Susannah Stott, Portfolio and Demand Manager in Shell’s Low Carbon Fuels business, worked offshore for over three years as a Wellsite Drilling Engineer and Well Services Supervisor. After returning onshore, she set up the ‘D&I in Ops’ initiative, which aimed to address gender inequality across Shell’s offshore and onshore operating sites.
In this blog to follow International Women in Engineering Day 2023 and its theme #MakeSafetySeen, Susannah shares the story of how concerns raised by women about the design of Shell’s survival suits led to significant, award-winning and lasting changes.
It was only after I returned to office-based work that I met women who shared their experiences of working offshore. In the gym changing room, they’d tell stories of not having correct sanitary provision, or of sexist comments they had endured from colleagues. Or they’d share their frustration at basic personal protective equipment (PPE) requirements not being met. All this had contributed to their ultimate decision to move back to an office role. Some stories I recognised, others I didn’t, but all suggested to me that something needed to change.
Issues around technology and products not being designed with women in mind have been well detailed through the work of writer Caroline Criado-Perez or the Women’s Engineering Society and the TUC. Off the back of the anecdotes I heard, I decided to do something about it. I reached out to our women’s network, Shell Balance, and suggested setting up a dedicated working group to address any potential DE&I gaps across our offshore and onshore work sites.
An evidence-led approach
Firstly, I recognised the need to build an unequivocal case for change. So, I held a number of focus groups to collect the experiences of numerous women from different backgrounds working across our sites. Their feedback contributed to eight key focus areas to drive improvement across our operations.
One key learning was women’s experience of being unable to participate in scheduled trips offshore due to ill-fitting survival suits. The number was initially thought to be small (around 1 in 30,000). It was therefore difficult to get traction on the subject. However, these were almost all women. And they were usually women unable to do their job because of inadequate PPE design.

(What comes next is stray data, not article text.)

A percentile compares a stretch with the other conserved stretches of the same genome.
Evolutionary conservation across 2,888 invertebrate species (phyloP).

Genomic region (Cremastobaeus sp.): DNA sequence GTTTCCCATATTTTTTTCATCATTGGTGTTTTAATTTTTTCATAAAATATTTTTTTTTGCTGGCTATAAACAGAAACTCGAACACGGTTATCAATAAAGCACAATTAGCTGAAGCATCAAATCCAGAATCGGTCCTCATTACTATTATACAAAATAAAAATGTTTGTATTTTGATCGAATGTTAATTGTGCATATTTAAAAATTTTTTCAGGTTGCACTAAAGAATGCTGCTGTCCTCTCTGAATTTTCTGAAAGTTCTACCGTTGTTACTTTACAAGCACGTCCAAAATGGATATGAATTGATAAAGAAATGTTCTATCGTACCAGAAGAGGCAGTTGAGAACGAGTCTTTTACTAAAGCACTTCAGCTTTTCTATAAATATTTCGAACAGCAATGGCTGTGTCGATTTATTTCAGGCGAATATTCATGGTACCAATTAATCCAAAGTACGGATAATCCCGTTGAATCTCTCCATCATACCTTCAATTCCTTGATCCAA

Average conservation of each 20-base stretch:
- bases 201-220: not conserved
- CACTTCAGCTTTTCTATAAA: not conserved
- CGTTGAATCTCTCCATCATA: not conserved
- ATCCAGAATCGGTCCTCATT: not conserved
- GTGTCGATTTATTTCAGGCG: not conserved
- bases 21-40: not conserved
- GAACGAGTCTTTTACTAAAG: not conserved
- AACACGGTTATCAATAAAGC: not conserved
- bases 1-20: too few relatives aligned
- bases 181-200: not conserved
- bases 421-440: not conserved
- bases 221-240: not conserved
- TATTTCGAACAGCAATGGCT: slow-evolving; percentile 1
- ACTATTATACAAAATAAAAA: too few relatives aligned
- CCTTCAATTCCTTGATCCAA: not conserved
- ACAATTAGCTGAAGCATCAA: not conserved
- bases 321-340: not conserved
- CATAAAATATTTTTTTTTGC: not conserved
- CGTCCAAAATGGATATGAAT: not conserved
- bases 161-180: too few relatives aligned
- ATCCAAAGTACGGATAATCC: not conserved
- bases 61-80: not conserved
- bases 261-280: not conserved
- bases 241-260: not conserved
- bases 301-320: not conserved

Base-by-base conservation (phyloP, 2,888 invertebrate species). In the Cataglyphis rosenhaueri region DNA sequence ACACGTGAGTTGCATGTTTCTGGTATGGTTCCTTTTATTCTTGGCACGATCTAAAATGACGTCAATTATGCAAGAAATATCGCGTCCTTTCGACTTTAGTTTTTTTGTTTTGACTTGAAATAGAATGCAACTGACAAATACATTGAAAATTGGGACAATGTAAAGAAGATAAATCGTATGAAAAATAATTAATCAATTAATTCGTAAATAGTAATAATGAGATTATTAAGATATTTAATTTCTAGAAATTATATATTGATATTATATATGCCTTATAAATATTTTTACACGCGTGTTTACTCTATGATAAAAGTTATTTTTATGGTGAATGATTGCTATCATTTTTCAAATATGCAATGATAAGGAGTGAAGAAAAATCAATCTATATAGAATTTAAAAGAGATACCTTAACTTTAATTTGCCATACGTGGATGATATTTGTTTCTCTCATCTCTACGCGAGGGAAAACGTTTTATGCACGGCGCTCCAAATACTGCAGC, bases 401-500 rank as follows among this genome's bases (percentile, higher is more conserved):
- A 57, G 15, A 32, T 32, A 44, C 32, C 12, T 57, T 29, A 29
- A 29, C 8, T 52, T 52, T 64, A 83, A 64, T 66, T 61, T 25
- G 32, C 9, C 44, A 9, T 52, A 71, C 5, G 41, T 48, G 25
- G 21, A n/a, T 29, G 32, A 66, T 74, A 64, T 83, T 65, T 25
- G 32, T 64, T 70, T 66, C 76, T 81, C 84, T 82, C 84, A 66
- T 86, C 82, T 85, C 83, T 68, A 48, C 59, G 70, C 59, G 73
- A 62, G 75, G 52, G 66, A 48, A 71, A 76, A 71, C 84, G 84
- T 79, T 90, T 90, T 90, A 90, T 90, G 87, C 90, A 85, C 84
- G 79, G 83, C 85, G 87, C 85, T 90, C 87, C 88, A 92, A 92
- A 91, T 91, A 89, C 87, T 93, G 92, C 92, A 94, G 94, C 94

There was a clear data gap we needed to close. So, in 2021-22 we ran a survey to explore this further. This highlighted that it was people of all genders, shapes and sizes that had experienced issues finding a suit on the day of their flight. Having to change suit multiple times in front of other passengers had been an uncomfortable experience for more than half of people. And a quarter of those surveyed had at one point thought that the seals on their suit might not fit properly but felt uncomfortable asking for another one. This raised a real concern around the safety of those travelling offshore.
Creating better, safer PPE
We took this information to our survival suit provider Survitec, and together with senior leaders made a strong case for change. Once they saw our data, they were fully on board. Working directly with Survitec meant required changes were implemented without delay.
Improved safety, productivity and inclusion – for Shell and beyond
The adoption of a systematic approach to survival suit fitting brings numerous benefits.
Firstly, it reduces time spent finding and fitting the right survival suits, which ultimately leads to fewer delays and a smoother, more comfortable journey offshore. This translates into more productive use of time.
Secondly, the implementation of a more inclusive product and process is designed to remove any apprehension colleagues may have felt previously about their gender or body shape affecting the fit of their suit. And contributes to wider feelings of inclusion and satisfaction in the job.
Finally, due to the reach of Survitec, these changes have now been implemented globally and are available to everyone in the offshore industry flying through any Survitec serviced heliport. This has meant a far bigger impact than we could have achieved without the partnership.
A case study in swift and practical action
The project has been recognised by the industry as an example of best practice, and the team (Callum Thomson at Shell, Richard Gordon at Survitec and I) were honoured to be nominated for the Offshore Energies UK DE&I award in 2022 and to win the Offshore Achievement Award for DE&I earlier this year.
I hope the approach of this initiative will serve as an industry standard. Inclusive environments are crucial to a diverse workforce. This is a clear example of identifying a problem, teaming up and working together to remove barriers that will benefit the careers and the safety of female engineers – and many others in the industry – for years to come.
Listening and learning from people’s stories
The stories of women in the changing rooms showed that small things are often the barriers to creating a more diverse and inclusive working environment. A simple pause for thought and seeing experiences from another person’s perspective can make all the difference.
This year’s International Women in Engineering Day reminded me how important it is to share learnings and stories and to recognise the progress we have made. But we also need to acknowledge that there is still a long way to go. We should be open, curious and strive to put ourselves in someone else’s shoes, to understand where change is needed, and pave the way for those generations to come. This feels like one small but important step towards that.